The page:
The Suffering of Light
Ever thought about what causes the greatest pain? Could it be the attempt to do the greatest good?
As part of my personal soul care I follow the Life Journal Bible Reading Plan and today I read the biblical letter of 1 Peter. If you take the time to read the letter you’ll see this strange tension of suffering and doing good. In fact, three short verses jumped from the page for me today. First the author says that as the people of God, I am chosen, I belong to God and as such I am to “declare the praises of him who called you out of darkness into his wonderful light” (1 Peter 2:9). Later he says “live in harmony with one another; be sympathetic, love as brothers, be compassionate and humble. Do not repay evil with evil or insult with insult, but with blessing, because to this you were called” (1 Peter 3:8-9) – literally to this you were kaleo.
So far so good. These are attitudes and virtues I would like to possess and manifest. But the tension is found in pretty much every other verse in this letter. The tension that this type of life will actually create suffering in your life. Later in the letter, the author says “However, if you suffer as a Christian, do not be ashamed, but praise God that you bear that name” (1 Peter 4:16) and he closes that chapter with “So then, those who suffer according to God’s will should commit themselves to their faithful Creator and continue to do good” (1 Peter 4:19).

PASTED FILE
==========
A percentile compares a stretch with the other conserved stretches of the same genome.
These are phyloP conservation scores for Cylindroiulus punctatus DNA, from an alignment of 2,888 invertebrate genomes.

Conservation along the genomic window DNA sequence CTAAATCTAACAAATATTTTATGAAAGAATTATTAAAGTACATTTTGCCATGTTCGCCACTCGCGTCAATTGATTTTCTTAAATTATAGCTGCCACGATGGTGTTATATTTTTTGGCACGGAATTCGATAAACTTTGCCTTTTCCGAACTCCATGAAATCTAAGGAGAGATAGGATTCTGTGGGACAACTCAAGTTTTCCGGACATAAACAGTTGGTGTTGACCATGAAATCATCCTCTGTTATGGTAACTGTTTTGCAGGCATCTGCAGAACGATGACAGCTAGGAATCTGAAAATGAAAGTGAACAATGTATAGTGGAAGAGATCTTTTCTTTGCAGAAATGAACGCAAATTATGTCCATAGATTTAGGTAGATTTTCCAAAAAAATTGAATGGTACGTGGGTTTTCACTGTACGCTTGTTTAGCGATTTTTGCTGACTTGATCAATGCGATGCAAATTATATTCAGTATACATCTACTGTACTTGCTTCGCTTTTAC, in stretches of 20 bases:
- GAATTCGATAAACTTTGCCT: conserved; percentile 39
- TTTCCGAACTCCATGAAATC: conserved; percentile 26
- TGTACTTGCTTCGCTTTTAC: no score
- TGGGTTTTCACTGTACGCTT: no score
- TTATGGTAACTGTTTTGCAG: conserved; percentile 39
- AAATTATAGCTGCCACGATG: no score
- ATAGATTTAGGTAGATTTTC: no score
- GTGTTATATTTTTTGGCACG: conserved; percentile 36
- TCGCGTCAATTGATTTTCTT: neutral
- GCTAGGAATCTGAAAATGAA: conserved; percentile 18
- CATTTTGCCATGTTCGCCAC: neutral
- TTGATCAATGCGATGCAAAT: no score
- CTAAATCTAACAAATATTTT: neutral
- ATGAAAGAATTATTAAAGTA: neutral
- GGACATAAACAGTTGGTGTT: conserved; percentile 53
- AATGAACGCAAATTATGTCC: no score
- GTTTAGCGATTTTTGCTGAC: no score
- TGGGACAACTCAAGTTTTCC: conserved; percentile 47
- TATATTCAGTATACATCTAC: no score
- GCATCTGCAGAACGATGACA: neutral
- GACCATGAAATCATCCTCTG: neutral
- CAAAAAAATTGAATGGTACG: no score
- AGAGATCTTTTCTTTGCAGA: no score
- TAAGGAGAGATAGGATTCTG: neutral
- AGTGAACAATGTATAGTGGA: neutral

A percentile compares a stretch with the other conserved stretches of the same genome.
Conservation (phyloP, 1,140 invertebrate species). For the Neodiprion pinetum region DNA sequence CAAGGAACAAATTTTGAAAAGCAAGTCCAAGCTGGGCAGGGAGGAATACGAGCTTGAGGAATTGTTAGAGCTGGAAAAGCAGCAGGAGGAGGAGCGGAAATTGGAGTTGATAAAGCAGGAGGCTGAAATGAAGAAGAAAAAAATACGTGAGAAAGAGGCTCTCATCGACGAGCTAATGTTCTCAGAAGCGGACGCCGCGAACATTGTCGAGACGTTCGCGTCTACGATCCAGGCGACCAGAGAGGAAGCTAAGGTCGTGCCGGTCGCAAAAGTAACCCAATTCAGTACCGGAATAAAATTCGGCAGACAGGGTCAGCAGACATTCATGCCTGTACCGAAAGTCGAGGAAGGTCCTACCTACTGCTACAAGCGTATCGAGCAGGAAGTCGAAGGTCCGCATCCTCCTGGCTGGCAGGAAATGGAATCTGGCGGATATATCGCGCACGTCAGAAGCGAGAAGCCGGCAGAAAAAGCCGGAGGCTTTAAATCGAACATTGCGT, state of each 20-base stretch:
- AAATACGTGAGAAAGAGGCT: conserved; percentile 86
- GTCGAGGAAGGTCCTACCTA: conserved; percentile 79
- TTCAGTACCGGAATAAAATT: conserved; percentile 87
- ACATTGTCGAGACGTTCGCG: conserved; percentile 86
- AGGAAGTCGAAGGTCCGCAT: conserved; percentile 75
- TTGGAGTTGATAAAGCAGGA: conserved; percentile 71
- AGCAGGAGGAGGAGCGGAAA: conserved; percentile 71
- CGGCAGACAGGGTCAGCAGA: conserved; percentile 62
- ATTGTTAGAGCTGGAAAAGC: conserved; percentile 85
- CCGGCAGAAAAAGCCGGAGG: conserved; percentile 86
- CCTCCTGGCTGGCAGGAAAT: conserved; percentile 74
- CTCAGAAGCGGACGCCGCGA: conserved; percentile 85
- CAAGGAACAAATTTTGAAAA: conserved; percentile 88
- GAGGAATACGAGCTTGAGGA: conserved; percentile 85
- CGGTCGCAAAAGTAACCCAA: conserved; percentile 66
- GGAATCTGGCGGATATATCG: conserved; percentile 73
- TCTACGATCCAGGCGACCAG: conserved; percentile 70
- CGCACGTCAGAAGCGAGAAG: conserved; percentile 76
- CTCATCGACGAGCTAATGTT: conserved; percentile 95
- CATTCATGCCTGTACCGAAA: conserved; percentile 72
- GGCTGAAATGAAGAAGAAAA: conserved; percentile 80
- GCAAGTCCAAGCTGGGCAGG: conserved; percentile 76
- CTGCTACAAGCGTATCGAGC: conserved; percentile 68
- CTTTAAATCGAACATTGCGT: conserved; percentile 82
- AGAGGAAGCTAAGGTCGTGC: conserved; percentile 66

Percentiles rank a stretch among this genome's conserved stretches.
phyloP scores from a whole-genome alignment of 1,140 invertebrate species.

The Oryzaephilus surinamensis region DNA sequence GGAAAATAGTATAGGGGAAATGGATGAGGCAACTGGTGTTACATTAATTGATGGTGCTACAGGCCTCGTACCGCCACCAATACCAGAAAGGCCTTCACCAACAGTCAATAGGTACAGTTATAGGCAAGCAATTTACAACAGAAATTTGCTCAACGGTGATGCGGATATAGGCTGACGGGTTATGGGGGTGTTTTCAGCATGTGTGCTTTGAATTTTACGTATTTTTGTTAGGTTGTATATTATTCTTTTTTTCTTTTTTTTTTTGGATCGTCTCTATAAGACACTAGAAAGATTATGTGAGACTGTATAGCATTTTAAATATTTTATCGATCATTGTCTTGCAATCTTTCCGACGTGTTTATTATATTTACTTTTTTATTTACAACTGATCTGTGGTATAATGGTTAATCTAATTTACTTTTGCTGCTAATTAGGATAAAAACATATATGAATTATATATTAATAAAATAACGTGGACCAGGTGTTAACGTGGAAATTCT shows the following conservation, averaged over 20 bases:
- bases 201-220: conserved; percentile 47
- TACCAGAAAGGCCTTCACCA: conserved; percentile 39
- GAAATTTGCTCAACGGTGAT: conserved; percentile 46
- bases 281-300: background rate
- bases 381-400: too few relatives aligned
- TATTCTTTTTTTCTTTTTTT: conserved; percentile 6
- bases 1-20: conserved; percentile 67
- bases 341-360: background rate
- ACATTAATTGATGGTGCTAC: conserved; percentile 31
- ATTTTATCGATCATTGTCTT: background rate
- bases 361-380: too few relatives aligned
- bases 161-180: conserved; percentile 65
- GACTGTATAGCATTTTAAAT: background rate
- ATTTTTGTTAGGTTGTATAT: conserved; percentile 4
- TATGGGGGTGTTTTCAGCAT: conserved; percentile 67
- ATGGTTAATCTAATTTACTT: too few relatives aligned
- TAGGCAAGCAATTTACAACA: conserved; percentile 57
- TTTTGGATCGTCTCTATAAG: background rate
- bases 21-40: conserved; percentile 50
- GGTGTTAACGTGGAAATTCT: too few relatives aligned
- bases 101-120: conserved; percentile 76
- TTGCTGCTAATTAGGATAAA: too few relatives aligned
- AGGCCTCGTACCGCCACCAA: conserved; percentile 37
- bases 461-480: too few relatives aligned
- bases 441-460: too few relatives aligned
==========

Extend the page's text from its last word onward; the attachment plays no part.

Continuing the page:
Really? My suffering for doing good, for being kind, for being compassionate is part of God’s will?
Well, I would almost write this letter off as a self-deluded justification of personal impoverishment by a religious fanatic IF what was written wasn’t so frequently true, confirmed globally in the lives of simple folks trying to live kaleo. Want to test it? Try defending the cause of the marginalized in our culture – whether that is finding housing for the homeless or championing the value of traditional marriage. You may be surprised at the backlash. But don’t be.
If God has called you, there is only one way to live and that is as a person of Light – God’s light; seen in your life as humility and compassion and sympathy. And here’s what you need to remember, darkness doesn’t like light. Period. If you’ve ever been asleep in a dark room and someone walks in and wakes you with a bright flashlight, what is your typical response? “Turn that off!” Right. And what happens if the person holding the light doesn’t turn it off but turns it up? You seek to remove the flashlight from their hand. Right?
Well, the same will happen for each of us who, in living kaleo, shine as Light. The darkness will seek to extinguish you. Stand firm, my fellow traveler. The suffering you experience is an opportunity for your light to shine brighter; it’s simply a test to see what your wattage really is. Or as the author of 1 Peter says: “In this you greatly rejoice, though now for a little while you may have had to suffer grief in all kinds of trials. These have come so that your faith – of greater worth than gold, which perishes even though refined by fire – may be proved genuine and may result in praise. . .” (1 Peter 1:6-7).